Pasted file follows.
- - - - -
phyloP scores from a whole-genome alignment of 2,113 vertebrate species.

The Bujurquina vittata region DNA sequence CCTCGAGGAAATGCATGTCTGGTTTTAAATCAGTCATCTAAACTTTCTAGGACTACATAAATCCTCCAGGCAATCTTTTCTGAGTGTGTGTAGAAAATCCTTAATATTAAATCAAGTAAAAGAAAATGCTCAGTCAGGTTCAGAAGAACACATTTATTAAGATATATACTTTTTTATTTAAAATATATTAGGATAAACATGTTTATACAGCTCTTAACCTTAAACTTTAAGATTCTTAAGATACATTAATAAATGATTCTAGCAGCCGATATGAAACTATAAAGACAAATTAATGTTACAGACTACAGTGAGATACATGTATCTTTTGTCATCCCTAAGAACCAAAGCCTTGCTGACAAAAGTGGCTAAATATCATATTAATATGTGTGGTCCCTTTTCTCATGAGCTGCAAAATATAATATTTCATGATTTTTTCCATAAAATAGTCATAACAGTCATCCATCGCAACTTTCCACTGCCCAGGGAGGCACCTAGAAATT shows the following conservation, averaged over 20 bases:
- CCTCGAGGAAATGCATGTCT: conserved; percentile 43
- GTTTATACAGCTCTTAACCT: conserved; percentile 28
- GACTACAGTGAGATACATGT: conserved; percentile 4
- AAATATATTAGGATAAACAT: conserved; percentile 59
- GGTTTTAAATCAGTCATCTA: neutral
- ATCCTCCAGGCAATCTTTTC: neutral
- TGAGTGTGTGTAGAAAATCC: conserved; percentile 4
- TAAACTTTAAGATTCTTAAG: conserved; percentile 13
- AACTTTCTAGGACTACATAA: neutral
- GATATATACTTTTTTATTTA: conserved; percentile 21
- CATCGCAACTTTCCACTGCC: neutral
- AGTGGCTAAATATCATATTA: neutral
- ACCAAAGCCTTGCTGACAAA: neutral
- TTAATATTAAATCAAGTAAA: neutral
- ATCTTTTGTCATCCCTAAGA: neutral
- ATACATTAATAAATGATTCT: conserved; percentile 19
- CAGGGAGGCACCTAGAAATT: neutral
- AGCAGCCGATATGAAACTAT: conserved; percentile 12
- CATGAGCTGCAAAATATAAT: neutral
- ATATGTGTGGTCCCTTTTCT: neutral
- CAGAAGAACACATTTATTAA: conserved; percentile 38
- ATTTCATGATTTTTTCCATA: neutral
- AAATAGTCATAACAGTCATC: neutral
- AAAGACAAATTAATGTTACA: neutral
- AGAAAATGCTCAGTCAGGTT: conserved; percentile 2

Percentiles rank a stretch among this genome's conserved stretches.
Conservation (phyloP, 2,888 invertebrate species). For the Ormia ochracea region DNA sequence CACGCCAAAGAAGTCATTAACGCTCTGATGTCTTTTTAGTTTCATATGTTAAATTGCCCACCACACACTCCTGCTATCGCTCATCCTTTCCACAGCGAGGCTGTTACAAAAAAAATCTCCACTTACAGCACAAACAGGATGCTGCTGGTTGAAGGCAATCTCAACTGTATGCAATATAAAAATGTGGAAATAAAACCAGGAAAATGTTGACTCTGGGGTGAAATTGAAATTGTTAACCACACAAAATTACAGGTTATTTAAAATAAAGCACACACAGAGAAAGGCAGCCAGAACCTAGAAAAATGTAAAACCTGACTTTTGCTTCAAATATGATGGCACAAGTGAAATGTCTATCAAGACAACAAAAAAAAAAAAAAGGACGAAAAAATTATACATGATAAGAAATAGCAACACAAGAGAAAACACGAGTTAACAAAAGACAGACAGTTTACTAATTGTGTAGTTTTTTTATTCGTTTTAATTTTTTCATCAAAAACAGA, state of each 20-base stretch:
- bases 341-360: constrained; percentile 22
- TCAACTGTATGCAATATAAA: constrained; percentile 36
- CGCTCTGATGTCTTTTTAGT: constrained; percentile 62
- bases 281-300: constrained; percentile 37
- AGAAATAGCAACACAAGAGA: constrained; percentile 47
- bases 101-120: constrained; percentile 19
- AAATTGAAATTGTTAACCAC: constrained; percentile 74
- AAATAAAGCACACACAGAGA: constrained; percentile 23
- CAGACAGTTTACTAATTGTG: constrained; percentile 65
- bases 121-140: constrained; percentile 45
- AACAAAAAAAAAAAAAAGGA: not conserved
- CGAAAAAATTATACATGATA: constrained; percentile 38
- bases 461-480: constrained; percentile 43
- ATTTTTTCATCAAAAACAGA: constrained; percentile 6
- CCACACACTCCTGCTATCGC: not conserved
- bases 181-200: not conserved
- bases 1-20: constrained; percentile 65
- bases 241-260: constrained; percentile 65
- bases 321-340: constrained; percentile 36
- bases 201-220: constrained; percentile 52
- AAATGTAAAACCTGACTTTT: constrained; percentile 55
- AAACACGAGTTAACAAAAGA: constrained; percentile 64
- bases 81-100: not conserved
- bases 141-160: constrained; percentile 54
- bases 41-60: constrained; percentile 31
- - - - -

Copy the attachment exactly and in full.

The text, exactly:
phyloP scores from a whole-genome alignment of 2,113 vertebrate species.

The Bujurquina vittata region DNA sequence CCTCGAGGAAATGCATGTCTGGTTTTAAATCAGTCATCTAAACTTTCTAGGACTACATAAATCCTCCAGGCAATCTTTTCTGAGTGTGTGTAGAAAATCCTTAATATTAAATCAAGTAAAAGAAAATGCTCAGTCAGGTTCAGAAGAACACATTTATTAAGATATATACTTTTTTATTTAAAATATATTAGGATAAACATGTTTATACAGCTCTTAACCTTAAACTTTAAGATTCTTAAGATACATTAATAAATGATTCTAGCAGCCGATATGAAACTATAAAGACAAATTAATGTTACAGACTACAGTGAGATACATGTATCTTTTGTCATCCCTAAGAACCAAAGCCTTGCTGACAAAAGTGGCTAAATATCATATTAATATGTGTGGTCCCTTTTCTCATGAGCTGCAAAATATAATATTTCATGATTTTTTCCATAAAATAGTCATAACAGTCATCCATCGCAACTTTCCACTGCCCAGGGAGGCACCTAGAAATT shows the following conservation, averaged over 20 bases:
- CCTCGAGGAAATGCATGTCT: conserved; percentile 43
- GTTTATACAGCTCTTAACCT: conserved; percentile 28
- GACTACAGTGAGATACATGT: conserved; percentile 4
- AAATATATTAGGATAAACAT: conserved; percentile 59
- GGTTTTAAATCAGTCATCTA: neutral
- ATCCTCCAGGCAATCTTTTC: neutral
- TGAGTGTGTGTAGAAAATCC: conserved; percentile 4
- TAAACTTTAAGATTCTTAAG: conserved; percentile 13
- AACTTTCTAGGACTACATAA: neutral
- GATATATACTTTTTTATTTA: conserved; percentile 21
- CATCGCAACTTTCCACTGCC: neutral
- AGTGGCTAAATATCATATTA: neutral
- ACCAAAGCCTTGCTGACAAA: neutral
- TTAATATTAAATCAAGTAAA: neutral
- ATCTTTTGTCATCCCTAAGA: neutral
- ATACATTAATAAATGATTCT: conserved; percentile 19
- CAGGGAGGCACCTAGAAATT: neutral
- AGCAGCCGATATGAAACTAT: conserved; percentile 12
- CATGAGCTGCAAAATATAAT: neutral
- ATATGTGTGGTCCCTTTTCT: neutral
- CAGAAGAACACATTTATTAA: conserved; percentile 38
- ATTTCATGATTTTTTCCATA: neutral
- AAATAGTCATAACAGTCATC: neutral
- AAAGACAAATTAATGTTACA: neutral
- AGAAAATGCTCAGTCAGGTT: conserved; percentile 2

Percentiles rank a stretch among this genome's conserved stretches.
Conservation (phyloP, 2,888 invertebrate species). For the Ormia ochracea region DNA sequence CACGCCAAAGAAGTCATTAACGCTCTGATGTCTTTTTAGTTTCATATGTTAAATTGCCCACCACACACTCCTGCTATCGCTCATCCTTTCCACAGCGAGGCTGTTACAAAAAAAATCTCCACTTACAGCACAAACAGGATGCTGCTGGTTGAAGGCAATCTCAACTGTATGCAATATAAAAATGTGGAAATAAAACCAGGAAAATGTTGACTCTGGGGTGAAATTGAAATTGTTAACCACACAAAATTACAGGTTATTTAAAATAAAGCACACACAGAGAAAGGCAGCCAGAACCTAGAAAAATGTAAAACCTGACTTTTGCTTCAAATATGATGGCACAAGTGAAATGTCTATCAAGACAACAAAAAAAAAAAAAAGGACGAAAAAATTATACATGATAAGAAATAGCAACACAAGAGAAAACACGAGTTAACAAAAGACAGACAGTTTACTAATTGTGTAGTTTTTTTATTCGTTTTAATTTTTTCATCAAAAACAGA, state of each 20-base stretch:
- bases 341-360: constrained; percentile 22
- TCAACTGTATGCAATATAAA: constrained; percentile 36
- CGCTCTGATGTCTTTTTAGT: constrained; percentile 62
- bases 281-300: constrained; percentile 37
- AGAAATAGCAACACAAGAGA: constrained; percentile 47
- bases 101-120: constrained; percentile 19
- AAATTGAAATTGTTAACCAC: constrained; percentile 74
- AAATAAAGCACACACAGAGA: constrained; percentile 23
- CAGACAGTTTACTAATTGTG: constrained; percentile 65
- bases 121-140: constrained; percentile 45
- AACAAAAAAAAAAAAAAGGA: not conserved
- CGAAAAAATTATACATGATA: constrained; percentile 38
- bases 461-480: constrained; percentile 43
- ATTTTTTCATCAAAAACAGA: constrained; percentile 6
- CCACACACTCCTGCTATCGC: not conserved
- bases 181-200: not conserved
- bases 1-20: constrained; percentile 65
- bases 241-260: constrained; percentile 65
- bases 321-340: constrained; percentile 36
- bases 201-220: constrained; percentile 52
- AAATGTAAAACCTGACTTTT: constrained; percentile 55
- AAACACGAGTTAACAAAAGA: constrained; percentile 64
- bases 81-100: not conserved
- bases 141-160: constrained; percentile 54
- bases 41-60: constrained; percentile 31